- Keeping your gates Closed only does so much. You don’t want to keep them closed with nobody behind them; then you’re vulnerable to hacks! That’s not ideal. But if you leave only weak people on them, your opponent can try and set you up for a nasty defeat. It’s not a bad idea to close your gates; just make sure you’re not ignoring the closed ones. Also, watch out for Bike Cannons; they can blow up Closed Gates. Those are definitely the cards you want to defend against or flip towards your opponent.
- I wouldn’t let Bike Cannons stay around very long. Personally, I let them get in a shot at my opponent and I destroy them, same turn. It’s not a huge surprise that your opponent will turn them against you at their first opportunity, and they will wreck at least one Gate, if they can. It’s better to let them get in the short-term win and then kick ’em out.
- Judge Dredd is best facing anyone that isn’t you. He’s strong and not terribly friendly. Just … point him towards your opponent and hope for the best, really. Not much else to do.
- Attack from behind the Justice Department. Ideally, the JD takes out your opponent’s defenses (and your opponent likewise takes out the JD); then it’s an easy shot to destroy their gate. This should be your like, default move in this game; it’s almost necessary.
- It’s a bit more predictable to have your defenses on the right side. If they’re on the right, you only have to worry about Drop cards; Slides have no effect on you. On the left, both can take you out. Note that I mean the opposite direction if the JD deck is on your right side.
Pros, Mehs, and Cons
- I assume if you like Judge Dredd, you’re going to love this. There are a lot of things that are done out of love for the theme (including the decision of player order), so it feels very intentionally done as a love letter to people who are huge Dredd fans. Even as a I-know-nothing-about-this person, I still rather enjoyed the game. It’s definitely for people who don’t mind a bit of take that, especially if the game helps.
- It’s a very frenetic game. You’re not making it through with zero gates lost unless you’re some kind of wizard. Stuff’s blowing up; going everywhere, and it’s a wild time. I’m told that’s very consistent with the theme, so, nice work on making it feel so vibrant.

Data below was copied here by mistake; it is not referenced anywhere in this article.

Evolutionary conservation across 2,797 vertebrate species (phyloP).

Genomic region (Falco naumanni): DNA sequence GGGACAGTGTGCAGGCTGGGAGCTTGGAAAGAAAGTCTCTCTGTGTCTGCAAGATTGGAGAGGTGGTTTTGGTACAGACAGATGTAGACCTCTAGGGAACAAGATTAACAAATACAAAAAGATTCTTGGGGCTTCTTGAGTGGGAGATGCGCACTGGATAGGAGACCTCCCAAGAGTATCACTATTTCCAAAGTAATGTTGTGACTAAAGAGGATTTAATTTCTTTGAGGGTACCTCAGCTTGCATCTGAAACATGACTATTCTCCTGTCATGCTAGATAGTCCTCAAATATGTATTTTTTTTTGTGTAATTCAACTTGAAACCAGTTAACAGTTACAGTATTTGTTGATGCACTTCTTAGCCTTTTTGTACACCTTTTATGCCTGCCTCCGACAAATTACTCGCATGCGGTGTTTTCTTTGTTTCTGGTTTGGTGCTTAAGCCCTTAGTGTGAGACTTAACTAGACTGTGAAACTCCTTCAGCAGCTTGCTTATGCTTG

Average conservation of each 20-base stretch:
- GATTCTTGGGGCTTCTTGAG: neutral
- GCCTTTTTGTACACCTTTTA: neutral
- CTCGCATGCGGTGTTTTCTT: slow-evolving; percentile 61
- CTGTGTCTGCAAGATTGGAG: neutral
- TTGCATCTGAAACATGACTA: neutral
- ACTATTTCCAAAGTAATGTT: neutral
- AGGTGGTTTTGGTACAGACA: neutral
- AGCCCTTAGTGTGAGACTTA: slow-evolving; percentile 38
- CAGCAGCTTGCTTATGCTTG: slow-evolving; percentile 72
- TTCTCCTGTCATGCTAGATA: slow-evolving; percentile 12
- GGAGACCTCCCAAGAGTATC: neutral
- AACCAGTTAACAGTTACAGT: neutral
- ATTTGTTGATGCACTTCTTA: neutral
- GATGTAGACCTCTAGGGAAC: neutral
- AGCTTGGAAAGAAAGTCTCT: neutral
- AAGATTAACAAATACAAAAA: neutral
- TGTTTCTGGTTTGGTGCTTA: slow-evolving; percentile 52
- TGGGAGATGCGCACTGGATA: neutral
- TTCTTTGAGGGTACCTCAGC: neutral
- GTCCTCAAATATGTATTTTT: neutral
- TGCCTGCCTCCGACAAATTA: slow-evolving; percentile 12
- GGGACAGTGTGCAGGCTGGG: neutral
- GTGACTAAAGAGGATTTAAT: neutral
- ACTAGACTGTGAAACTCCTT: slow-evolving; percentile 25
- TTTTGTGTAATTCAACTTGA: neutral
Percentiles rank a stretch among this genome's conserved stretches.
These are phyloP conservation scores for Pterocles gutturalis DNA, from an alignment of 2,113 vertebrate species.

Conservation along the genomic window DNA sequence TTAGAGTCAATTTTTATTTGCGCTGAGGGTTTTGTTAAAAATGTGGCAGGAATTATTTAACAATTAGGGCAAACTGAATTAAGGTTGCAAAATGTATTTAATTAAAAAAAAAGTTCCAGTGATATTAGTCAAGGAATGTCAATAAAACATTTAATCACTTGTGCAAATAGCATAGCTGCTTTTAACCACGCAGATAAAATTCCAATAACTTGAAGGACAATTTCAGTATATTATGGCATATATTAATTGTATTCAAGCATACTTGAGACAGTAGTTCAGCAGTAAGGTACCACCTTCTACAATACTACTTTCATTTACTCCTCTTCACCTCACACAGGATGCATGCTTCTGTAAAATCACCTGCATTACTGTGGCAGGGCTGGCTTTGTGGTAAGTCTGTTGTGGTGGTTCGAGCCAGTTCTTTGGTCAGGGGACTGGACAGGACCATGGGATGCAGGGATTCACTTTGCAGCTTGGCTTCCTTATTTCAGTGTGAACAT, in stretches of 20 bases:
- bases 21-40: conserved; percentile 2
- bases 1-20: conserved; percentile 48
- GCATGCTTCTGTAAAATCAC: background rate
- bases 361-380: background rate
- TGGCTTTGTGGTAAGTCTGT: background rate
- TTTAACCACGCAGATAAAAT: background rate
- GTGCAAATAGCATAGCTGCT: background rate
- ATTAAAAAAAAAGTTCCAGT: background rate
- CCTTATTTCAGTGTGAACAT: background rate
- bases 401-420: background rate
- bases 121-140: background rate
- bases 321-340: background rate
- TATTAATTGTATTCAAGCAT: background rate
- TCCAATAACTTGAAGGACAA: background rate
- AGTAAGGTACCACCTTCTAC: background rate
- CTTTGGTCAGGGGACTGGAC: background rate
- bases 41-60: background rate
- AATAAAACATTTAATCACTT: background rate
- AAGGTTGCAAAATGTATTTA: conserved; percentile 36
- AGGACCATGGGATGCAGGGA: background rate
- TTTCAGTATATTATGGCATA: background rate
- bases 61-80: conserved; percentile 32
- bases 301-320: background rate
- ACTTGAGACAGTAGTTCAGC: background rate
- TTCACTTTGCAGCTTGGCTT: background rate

- The black-and-white cards do look pretty cool. I find them a bit hard to read, but that’s going away as I play it more.
- The whole dual-side Justice Department Cards thing is pretty awesome, actually. It’s a nice gameplay variation that I’m surprised I haven’t seen from Button Shy, honestly; it feels very consistent with something they’d do. (They probably have; I haven’t played all … 49 of their Wallet Games???!?) Istanbul or Constantinople does this, as well, so it’s a humorous coincidence that I’m reviewing them both this week. It works very well here, though, and it’s super thematic; the Justice Department can only fire one way at a time (as far as we know), so of course they’re not defending their backs.
- Plays pretty quickly. Nobody lasts that long against the full might of the Justice Department, so, you’ll be done in less than 20 minutes, I’d imagine. Might take a bit longer for your first game, but once you’ve got it down you’re going to be flying through it. It helps that Combat occurs on both players’ turns; that really speeds up the game.
- Box has room for an expansion, easily. If you take out the insert there’s a lot of space; I assume that the implied expansions will fit inside the standard box. Makes me interested to see what comes up next.
- The actual spatial representation of the street does a lot of nice work for the theme. It feels much more interesting and real when you’ve actually got the spaces laid out and such. I wonder if a playmat would enhance the experience? Really no idea; just spitballing.
- Some tweaks to the graphic design might have helped. The Closed and Open sides of the Gate having the same art is a bit confusing, and it’s sometimes hard to see on the cards where the information ends and the art begins (and vice-versa). It’s something that becomes much easier to get past when you play, but your first play is pretty tough. It would be pretty rad if I could get someone to color my cards, though …
- Unless they do another rulebook printing, don’t use the rulebook that comes with the game. It’s got a number of gaps and errors. Thankfully, they quickly came out with an updated version of the rules that makes much more sense. We played a few games with the old rulebook (our bad; we forgot there were new rules online, which I was definitely informed of) and were very confused; after playing with the new rules we had a blast. I will give credit where credit’s due, though: they’re making it right and sending first edition owners new copies of the rulebook, which I really respect, and they were upfront about it. Obviously having a good rulebook from the start is the most optimal outcome, but I respect people a lot who own mistakes and make their best effort to make it right.
Overall: 7.5 / 10
Overall, I’m a fan of Block War! I was pretty … middling on it when I played it with the old rules, but the newer printing of the rules cleared up a lot of the confusion / concerns and we had a bunch of fun! I think the key is that both of us were laughing when we played, and that’s generally a Very Positive Game Experience for us when that happens. Thankfully, that happened a bunch, though usually it was when my opponent was blowing up my gates, which, well, it was still pretty funny, so that’s fine. Beyond that, this is a fairly aggressive game, which normally isn’t extremely in my wheelhouse, but I had quite a bit of fun with it! It was enough that my co-player and I both are looking forward to potential expansions and will likely pick it up again. If you enjoy a bit of hard-hitting action, explosions, or you just really like Judge Dredd, Judge Dredd: Block War might be for you! We’ve certainly been pleasantly surprised by it, which is always nice.